Survival Advantage of Both Human Hepatocyte Xenografts and Genome-Edited Hepatocytes for Treatment of α-1 Antitrypsin Deficiency

Florie Borel, Qiushi Tang, Gwladys Gernoux, Cynthia Greer, Ziqiong Wang, Adi Barzel, Mark A. Kay, Leonard D. Shultz, Dale L. Greiner, Terence R. Flotte, Michael A. Brehm, Christian Mueller

Research output: Contribution to journalArticlepeer-review

Abstract

Hepatocytes represent an important target for gene therapy and editing of single-gene disorders. In α-1 antitrypsin (AAT) deficiency, one missense mutation results in impaired secretion of AAT. In most patients, lung damage occurs due to a lack of AAT-mediated protection of lung elastin from neutrophil elastase. In some patients, accumulation of misfolded PiZ mutant AAT protein triggers hepatocyte injury, leading to inflammation and cirrhosis. We hypothesized that correcting the Z mutant defect in hepatocytes would confer a selective advantage for repopulation of hepatocytes within an intact liver. A human PiZ allele was crossed onto an immune-deficient (NSG) strain to create a recipient strain (NSG-PiZ) for human hepatocyte xenotransplantation. Results indicate that NSG-PiZ recipients support heightened engraftment of normal human primary hepatocytes as compared with NSG recipients. This model can therefore be used to test hepatocyte cell therapies for AATD, but more broadly it serves as a simple, highly reproducible liver xenograft model. Finally, a promoterless adeno-associated virus (AAV) vector, expressing a wild-type AAT and a synthetic miRNA to silence the endogenous allele, was integrated into the albumin locus. This gene-editing approach leads to a selective advantage of edited hepatocytes, by silencing the mutant protein and augmenting normal AAT production, and improvement of the liver pathology. Borel et al. describe two studies based on misfolded human α-1 antitrypsin (A1AT). First, when A1AT is expressed in livers of NSG, mice it allows for reproducible engraftment of human hepatocytes. Second, gene editing of hepatocytes to decrease misfolded protein results in expansion of corrected cells and amelioration of liver disease.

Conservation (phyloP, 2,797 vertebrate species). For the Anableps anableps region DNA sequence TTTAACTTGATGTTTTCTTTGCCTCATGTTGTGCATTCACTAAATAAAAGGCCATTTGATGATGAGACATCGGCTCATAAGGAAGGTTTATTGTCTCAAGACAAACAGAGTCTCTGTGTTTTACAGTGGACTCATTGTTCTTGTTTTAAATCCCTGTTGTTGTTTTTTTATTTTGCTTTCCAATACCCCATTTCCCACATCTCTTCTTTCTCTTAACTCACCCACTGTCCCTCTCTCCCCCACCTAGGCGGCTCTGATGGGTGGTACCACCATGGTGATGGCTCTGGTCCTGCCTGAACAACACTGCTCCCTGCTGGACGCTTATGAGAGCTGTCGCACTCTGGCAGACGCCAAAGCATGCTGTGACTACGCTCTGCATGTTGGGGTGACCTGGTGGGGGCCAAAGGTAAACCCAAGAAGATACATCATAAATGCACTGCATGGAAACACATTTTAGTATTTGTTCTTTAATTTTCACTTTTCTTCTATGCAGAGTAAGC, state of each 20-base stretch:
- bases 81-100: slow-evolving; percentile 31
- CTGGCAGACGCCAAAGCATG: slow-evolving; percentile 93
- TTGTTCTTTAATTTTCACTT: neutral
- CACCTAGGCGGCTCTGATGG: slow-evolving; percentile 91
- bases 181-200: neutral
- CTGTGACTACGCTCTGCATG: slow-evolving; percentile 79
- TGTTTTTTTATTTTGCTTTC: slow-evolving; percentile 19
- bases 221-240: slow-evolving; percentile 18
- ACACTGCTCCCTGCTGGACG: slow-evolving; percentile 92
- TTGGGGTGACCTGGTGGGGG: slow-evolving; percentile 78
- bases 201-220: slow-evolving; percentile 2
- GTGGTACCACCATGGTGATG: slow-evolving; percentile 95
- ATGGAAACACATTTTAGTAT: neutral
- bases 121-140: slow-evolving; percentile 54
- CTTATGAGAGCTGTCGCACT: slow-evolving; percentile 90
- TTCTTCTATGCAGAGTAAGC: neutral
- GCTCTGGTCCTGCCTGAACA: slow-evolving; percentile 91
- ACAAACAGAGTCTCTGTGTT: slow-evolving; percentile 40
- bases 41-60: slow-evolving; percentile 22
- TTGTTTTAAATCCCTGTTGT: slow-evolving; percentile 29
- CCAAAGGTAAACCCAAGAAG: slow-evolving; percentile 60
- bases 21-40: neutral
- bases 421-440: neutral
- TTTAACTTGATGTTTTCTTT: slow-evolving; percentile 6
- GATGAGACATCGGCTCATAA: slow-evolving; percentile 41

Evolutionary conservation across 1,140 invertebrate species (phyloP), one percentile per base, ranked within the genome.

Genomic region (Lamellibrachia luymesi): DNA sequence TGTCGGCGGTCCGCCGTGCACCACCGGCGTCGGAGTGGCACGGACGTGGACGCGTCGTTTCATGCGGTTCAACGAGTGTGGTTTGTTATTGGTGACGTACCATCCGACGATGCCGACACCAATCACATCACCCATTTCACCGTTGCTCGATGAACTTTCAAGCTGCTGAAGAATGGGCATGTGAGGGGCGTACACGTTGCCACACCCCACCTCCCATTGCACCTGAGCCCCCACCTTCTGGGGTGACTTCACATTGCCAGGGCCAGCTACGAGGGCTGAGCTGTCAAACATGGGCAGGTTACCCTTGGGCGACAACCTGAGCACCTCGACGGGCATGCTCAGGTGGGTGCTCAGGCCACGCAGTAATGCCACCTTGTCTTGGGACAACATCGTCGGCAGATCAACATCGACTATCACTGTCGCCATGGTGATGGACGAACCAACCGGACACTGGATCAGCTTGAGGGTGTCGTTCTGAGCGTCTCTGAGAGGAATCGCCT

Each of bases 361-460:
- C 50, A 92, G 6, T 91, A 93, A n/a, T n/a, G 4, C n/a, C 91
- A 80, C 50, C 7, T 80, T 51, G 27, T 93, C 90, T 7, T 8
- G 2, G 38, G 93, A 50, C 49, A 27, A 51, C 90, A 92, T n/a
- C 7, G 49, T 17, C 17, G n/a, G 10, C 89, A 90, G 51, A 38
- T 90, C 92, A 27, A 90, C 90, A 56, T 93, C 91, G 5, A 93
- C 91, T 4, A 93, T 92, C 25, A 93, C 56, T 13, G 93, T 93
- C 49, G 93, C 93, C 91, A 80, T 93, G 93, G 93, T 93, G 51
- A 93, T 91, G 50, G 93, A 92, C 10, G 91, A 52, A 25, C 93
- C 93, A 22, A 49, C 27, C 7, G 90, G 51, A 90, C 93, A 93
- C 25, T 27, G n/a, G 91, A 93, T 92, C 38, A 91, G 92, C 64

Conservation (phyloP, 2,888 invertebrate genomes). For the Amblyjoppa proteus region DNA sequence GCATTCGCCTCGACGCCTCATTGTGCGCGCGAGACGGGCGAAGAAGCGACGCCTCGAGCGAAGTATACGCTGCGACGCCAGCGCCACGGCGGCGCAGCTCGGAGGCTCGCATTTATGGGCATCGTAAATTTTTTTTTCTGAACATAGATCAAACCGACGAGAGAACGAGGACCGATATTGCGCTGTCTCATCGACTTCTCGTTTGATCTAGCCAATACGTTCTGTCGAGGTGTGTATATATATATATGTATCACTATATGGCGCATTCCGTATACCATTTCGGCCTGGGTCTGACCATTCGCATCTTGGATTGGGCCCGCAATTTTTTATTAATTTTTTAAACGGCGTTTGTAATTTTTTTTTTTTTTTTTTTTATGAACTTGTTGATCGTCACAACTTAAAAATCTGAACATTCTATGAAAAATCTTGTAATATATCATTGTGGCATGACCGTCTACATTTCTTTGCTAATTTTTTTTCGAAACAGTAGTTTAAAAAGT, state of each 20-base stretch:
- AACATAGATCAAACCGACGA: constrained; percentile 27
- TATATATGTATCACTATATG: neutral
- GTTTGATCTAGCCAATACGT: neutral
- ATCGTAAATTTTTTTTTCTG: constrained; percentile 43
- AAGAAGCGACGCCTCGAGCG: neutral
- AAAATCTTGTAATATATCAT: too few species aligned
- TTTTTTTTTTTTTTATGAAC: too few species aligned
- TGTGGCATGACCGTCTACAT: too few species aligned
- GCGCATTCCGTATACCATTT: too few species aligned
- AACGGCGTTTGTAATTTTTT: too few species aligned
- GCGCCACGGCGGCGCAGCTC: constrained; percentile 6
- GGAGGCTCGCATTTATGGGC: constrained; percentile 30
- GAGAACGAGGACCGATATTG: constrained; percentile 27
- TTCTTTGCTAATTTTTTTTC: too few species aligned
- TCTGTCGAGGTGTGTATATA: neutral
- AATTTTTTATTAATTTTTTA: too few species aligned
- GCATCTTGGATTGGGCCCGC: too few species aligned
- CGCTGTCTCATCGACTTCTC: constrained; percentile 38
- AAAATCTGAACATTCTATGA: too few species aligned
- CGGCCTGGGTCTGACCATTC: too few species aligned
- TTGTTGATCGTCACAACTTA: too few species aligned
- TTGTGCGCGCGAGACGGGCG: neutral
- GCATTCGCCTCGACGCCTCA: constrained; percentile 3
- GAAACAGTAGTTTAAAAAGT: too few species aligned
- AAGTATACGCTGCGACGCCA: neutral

Original languageEnglish
Pages (from-to)2477-2489
Number of pages13
JournalMolecular Therapy
Volume25
Issue number11
DOIs
StatePublished - 1 Nov 2017

Keywords

  • A1AT
  • AAT
  • AATD
  • AAV
  • RNAi
  • gene editing
  • humanized liver mouse model
  • liver regeneration
  • liver xenograft
  • miRNA
  • nuclease-free genome editing
  • shRNA
  • α-1 antitrypsin deficiency

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